Though there was a Gilcrest comic where Fritzi used a cell phone, and no one complained there.  Funny, that.
The contradiction, not the comic.
Another new addition is that Nancy now seems to be allergic to pollen.  This is probably the largest defining characteristic for what's pretty much a blank state.  I don't think she's ever had this trait before, and can't be bothered to do a search beyond "flowers" and "pollen", though what little I saw didn't yield very much.  (Check out the very first comic in this post)

Probably the best addition (so far) is the inclusion of a nameless teacher who clearly takes no guff with the known boundaries of the Nancy Universe.

An example of a joke that's bad, but awesome in just how BAD it is.
In the midst of schooling Nancy, we get to see our first rendition of Jaimes' Aunt Fritzi, and it's a much more reserved version compared to her earlier incarnation.

If anything, going through the Nancy comics and learning about the Nancy Card Game method certainly showed how they influenced the Randomized Garfields that'd been floating around.  Considering the sheer amount of odd occurrences in a dadaist Nancy strip, any configuration could wind up creating a comic that kind-of-but-almost-sort-of makes sense.  To all those haters hating the latest new Improved Nancy, I present to you a relevant page from Cracked Magazine:
Even back then, Aunt Fritzi was a looker, but for entirely different reasons.

Saturday, May 12, 2018

Shattered Theory

Lately, I’ve become obsessed with two entertaining forms of Media that I’d long since avoided due to the hype they’d been given, Undertale and Steven Universe.  Two very different but thematically similar entertainment with tremendous crossover appeal.  And I'd been using my spare time going through the rabbit hole of fanart and fancomics, saving whatever I could find later.  Not to mention the numerous analytical essays on the show.  Which is about a Magical Boy being raised by older Space Rocks in the form of Anthropomorphic Women.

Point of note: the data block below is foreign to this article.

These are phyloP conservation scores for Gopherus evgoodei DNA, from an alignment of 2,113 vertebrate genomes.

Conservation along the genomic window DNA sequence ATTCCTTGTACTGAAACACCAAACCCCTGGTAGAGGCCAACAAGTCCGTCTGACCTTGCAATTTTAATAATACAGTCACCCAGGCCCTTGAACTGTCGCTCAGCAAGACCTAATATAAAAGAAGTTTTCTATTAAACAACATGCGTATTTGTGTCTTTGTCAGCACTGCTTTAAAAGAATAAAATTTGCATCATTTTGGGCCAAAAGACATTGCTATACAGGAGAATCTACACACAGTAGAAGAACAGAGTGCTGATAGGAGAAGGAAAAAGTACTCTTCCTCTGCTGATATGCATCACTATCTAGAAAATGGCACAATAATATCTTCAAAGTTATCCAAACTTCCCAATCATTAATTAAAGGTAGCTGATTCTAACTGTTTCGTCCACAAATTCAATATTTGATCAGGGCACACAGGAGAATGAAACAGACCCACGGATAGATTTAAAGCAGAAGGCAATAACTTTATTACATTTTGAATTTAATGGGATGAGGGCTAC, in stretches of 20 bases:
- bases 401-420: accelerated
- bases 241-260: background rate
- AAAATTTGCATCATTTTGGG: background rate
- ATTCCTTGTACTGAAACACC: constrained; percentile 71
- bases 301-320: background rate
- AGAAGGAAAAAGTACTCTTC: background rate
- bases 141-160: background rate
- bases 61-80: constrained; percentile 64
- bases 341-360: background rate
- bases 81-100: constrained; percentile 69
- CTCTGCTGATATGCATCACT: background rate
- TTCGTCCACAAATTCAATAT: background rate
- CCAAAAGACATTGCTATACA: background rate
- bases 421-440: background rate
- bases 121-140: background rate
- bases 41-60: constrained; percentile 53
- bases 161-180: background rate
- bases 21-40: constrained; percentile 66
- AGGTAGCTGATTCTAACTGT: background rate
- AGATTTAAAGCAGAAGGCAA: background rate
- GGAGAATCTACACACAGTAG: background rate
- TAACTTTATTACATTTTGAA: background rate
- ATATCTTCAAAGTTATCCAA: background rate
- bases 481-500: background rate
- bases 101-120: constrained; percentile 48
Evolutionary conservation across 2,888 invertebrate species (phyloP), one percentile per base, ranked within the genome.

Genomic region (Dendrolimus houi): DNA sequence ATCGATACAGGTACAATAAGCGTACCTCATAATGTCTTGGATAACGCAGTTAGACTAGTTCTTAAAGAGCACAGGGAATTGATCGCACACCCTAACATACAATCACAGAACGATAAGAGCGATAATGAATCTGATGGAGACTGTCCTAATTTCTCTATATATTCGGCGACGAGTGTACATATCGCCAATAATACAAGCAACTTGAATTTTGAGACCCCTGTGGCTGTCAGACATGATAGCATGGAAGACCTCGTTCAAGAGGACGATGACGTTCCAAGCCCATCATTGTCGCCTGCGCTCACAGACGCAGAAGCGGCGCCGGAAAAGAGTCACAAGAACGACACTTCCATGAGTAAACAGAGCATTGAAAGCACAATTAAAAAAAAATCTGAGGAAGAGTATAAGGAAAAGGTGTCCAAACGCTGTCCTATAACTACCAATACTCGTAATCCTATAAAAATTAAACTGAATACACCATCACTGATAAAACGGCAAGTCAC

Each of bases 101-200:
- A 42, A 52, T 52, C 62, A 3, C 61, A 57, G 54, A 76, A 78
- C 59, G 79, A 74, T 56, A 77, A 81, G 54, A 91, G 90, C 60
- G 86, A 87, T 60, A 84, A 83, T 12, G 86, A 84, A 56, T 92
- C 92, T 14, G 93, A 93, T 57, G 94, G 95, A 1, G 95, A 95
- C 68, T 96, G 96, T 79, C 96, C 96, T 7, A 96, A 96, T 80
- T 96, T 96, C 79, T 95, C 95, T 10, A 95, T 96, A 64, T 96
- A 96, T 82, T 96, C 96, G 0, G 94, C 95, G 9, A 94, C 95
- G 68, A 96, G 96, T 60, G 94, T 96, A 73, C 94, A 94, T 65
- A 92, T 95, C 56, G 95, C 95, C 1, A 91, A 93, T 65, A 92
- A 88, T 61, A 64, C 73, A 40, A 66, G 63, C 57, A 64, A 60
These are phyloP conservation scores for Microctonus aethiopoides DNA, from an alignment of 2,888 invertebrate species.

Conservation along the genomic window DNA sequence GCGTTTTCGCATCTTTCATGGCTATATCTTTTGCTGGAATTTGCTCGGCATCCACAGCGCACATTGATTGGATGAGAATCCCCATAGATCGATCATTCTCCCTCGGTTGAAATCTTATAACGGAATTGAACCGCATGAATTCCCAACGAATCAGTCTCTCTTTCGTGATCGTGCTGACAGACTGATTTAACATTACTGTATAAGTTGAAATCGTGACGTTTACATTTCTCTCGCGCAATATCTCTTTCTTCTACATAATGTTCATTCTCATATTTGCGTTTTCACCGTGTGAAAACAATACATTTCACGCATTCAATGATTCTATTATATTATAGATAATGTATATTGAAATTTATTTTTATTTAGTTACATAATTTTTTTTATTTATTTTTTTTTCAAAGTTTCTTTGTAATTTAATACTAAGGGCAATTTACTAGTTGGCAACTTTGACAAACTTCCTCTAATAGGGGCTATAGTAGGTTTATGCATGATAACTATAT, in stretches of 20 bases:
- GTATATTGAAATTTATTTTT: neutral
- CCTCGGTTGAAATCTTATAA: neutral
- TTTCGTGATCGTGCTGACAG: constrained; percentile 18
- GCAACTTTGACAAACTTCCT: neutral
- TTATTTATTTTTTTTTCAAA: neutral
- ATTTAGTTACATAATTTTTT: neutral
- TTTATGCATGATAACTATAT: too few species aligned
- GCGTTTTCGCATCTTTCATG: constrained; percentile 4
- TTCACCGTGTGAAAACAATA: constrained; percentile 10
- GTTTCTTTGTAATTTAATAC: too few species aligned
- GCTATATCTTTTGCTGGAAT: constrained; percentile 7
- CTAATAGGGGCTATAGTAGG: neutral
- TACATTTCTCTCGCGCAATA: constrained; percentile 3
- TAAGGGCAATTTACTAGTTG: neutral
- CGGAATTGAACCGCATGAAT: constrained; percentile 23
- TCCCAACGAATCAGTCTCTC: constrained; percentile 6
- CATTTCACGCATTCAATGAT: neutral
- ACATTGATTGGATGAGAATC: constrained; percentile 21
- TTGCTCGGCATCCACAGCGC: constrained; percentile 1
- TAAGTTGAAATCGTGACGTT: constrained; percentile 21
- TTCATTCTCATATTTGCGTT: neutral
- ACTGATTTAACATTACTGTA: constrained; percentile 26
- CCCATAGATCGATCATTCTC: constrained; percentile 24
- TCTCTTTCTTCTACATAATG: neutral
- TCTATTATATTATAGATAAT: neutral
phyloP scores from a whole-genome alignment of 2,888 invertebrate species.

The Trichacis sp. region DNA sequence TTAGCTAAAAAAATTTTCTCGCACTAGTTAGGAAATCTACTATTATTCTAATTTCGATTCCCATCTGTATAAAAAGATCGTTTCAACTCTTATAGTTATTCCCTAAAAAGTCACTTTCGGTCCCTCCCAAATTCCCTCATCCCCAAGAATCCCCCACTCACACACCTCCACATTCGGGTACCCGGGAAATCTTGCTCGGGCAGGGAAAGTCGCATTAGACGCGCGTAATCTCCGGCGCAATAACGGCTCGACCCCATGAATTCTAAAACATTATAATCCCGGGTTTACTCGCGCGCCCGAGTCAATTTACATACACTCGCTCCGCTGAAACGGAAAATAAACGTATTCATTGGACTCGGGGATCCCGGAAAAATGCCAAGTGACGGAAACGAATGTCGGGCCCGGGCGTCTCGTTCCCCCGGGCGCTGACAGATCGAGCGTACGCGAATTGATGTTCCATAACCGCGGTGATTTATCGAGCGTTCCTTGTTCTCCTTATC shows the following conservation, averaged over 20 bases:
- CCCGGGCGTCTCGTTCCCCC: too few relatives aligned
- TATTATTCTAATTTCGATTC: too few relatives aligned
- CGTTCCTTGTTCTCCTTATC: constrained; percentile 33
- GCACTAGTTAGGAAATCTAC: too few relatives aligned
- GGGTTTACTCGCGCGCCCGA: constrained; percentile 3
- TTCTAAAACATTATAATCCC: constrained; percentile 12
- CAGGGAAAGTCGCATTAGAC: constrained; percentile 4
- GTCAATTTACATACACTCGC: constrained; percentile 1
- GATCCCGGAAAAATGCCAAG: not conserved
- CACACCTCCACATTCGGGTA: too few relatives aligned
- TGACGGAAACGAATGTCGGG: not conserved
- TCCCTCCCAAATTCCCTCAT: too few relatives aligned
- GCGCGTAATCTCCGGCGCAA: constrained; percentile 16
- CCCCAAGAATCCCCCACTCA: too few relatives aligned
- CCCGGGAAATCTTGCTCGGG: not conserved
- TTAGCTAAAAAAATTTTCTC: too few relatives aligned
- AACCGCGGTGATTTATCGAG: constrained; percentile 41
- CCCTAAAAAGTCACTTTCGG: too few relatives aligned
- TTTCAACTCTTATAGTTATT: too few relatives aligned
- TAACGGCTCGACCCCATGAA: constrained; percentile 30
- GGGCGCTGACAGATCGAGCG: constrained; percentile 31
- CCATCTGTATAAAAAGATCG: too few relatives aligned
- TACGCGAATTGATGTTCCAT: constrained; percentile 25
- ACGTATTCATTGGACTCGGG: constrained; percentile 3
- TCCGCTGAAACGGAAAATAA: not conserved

Given the description, one could be forgiven for what it'd be like,
rather than what it's actually like.
I'd been watching Adventure Time, and was pleasantly surprised at how much I enjoyed the show despite its seemingly childishness and Videogame logic, finding the writing to be on par with early Simpsons episodes.  Which shouldn't have been that surprising, since the writers grew up on those, and pretty much threw everything they were influenced by into their work.
There's a Kitchen Sink in there somewhere.
One of the producers for Adventure Time, Rebecca Sugar, created Steven Universe as a show for her brother, and it's developed a particularly rabid following.  The first time I heard of it, I didn't think much of it, being little more than a Magical Boy show with overt Anime overtones and references.